I'd go Aaron Jones first with Z Smith a very, very close second, though the argument for Z Smith might be just as good. Jones is the tougher argument for the Pro Bowl, because he just didn't have the touches the backs who made it did (McCaffrey, Elliott and Cook), but he's an outstanding player. Z Smith probably has the better argument for the Pro Bowl. There's a pretty good argument he had a better season than Khalil Mack.
So just to be clear, the Packers still have a big inside track on the NFC North. Even if Minnesota wins this game, the Packers win the North (and No. 3 seed) if they beat Detroit in the last game. But yes, I think the bye would be really, really big. They have such great health this year, maybe the best since I've been covering this team ('93), and to get that wild-card weekend off while their divisional-round opponent had to play and risk adding to its injury list would be huge. Then there's the home-field advantage for that game -- playing New Orleans at Lambeau in January is a much different animal than playing at the Mercedes-Benz Superdome. So I think they should pull out all stops to try to win this game. I see the bye as nothing but a good thing for them, their poor performance at SF after their regular-season bye notwithstanding.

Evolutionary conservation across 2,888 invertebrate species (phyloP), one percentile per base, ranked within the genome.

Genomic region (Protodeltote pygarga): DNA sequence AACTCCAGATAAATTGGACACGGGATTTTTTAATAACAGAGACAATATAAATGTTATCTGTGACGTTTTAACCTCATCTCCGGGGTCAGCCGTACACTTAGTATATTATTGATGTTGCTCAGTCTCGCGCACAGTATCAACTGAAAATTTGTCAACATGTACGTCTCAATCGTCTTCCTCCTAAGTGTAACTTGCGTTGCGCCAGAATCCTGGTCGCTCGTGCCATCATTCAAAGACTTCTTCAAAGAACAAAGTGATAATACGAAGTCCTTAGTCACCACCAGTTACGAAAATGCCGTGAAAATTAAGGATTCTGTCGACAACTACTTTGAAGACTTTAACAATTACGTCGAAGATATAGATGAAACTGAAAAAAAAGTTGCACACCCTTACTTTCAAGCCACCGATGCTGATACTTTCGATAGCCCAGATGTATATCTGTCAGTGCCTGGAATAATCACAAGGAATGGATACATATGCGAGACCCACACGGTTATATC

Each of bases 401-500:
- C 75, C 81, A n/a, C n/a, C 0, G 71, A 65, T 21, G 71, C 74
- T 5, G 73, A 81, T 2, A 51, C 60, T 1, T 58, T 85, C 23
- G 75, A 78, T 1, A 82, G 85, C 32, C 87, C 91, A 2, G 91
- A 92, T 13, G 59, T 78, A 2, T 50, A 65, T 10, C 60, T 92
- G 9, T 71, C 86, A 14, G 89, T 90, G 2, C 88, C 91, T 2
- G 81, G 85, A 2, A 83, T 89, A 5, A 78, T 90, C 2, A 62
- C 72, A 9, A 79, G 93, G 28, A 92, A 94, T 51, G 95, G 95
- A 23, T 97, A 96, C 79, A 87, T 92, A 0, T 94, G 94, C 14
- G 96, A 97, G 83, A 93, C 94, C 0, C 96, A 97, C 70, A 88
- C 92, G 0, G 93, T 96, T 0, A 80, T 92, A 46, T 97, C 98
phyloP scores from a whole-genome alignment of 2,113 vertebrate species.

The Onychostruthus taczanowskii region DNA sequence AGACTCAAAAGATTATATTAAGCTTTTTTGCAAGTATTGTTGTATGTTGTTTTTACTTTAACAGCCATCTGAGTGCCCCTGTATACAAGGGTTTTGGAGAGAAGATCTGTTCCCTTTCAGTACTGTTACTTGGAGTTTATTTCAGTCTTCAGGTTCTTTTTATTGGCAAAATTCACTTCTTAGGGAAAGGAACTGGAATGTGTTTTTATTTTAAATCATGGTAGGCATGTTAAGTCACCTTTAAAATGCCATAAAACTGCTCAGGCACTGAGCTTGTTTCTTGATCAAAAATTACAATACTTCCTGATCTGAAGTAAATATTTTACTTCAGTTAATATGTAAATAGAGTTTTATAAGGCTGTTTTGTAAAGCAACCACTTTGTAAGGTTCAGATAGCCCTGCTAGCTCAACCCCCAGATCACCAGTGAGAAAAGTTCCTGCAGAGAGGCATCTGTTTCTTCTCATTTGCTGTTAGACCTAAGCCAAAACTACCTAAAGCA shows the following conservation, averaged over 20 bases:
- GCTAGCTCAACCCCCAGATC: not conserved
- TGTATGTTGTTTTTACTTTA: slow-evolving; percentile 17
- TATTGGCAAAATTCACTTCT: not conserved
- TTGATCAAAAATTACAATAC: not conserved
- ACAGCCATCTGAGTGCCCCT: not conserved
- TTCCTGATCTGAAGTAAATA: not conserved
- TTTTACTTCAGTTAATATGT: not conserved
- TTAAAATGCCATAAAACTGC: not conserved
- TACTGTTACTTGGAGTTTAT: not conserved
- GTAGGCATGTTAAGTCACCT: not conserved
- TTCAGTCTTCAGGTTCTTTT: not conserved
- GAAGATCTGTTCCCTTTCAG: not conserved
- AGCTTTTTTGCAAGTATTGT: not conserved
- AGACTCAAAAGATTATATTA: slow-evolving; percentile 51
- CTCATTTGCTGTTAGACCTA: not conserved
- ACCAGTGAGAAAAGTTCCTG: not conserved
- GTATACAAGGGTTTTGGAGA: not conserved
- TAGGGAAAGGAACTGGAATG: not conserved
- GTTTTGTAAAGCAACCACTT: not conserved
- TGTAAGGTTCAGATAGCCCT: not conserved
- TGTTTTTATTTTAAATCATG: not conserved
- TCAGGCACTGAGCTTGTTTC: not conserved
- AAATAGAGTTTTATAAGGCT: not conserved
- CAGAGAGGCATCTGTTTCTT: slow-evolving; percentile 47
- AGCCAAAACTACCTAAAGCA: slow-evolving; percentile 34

Interesting thought and a good reason for concern. Problem is, Jones is the much better threat as a runner and receiver, so if I"m the Packers I want him on the field a lot this week. I wonder if Jones has to try something different to block those guys coming at him full speed so the don't just overrun him. We'll see Monday if LaFleur agrees with you and uses the bigger Williams a lot in protection.
I might be in the minority in thinking this, but I'd bet he gets a head coaching job this offseason. I bet owners will like his ideas of the expanded analytics staff, for instance.